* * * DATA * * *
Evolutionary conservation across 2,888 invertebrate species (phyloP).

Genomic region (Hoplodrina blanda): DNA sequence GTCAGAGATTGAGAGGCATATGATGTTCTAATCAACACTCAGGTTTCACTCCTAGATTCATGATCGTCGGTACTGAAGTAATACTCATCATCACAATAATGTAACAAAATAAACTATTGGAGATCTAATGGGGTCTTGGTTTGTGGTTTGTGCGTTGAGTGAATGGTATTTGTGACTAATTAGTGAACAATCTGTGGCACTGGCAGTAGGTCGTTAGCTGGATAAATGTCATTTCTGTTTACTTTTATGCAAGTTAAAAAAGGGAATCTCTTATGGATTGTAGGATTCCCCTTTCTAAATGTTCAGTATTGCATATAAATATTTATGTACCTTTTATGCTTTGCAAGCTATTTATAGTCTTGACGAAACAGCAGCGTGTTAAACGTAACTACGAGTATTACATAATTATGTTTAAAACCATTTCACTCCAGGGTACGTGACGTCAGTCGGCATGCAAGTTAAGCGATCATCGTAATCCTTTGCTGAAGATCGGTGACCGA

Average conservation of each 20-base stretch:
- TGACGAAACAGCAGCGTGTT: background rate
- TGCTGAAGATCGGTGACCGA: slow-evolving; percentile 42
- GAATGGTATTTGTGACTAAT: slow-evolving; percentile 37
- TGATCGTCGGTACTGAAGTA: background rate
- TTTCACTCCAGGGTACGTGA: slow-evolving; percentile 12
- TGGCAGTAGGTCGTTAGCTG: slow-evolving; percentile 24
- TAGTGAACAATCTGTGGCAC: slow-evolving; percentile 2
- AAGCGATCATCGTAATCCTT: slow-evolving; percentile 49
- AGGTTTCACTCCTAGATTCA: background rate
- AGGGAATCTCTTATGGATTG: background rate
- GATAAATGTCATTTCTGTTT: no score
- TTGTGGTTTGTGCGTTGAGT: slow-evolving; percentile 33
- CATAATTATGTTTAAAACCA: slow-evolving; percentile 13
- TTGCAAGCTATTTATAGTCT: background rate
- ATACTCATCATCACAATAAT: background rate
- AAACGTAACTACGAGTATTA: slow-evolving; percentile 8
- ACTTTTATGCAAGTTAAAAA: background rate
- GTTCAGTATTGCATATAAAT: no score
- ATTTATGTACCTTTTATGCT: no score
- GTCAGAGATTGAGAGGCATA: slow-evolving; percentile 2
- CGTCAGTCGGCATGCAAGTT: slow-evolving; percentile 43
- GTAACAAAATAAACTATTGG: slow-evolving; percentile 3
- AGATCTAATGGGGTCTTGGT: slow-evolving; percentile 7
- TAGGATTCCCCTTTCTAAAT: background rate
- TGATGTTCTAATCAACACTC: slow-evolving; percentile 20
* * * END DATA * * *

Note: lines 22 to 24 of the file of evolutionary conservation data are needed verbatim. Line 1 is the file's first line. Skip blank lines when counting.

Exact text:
- ATTTATGTACCTTTTATGCT: no score
- GTCAGAGATTGAGAGGCATA: slow-evolving; percentile 2
- CGTCAGTCGGCATGCAAGTT: slow-evolving; percentile 43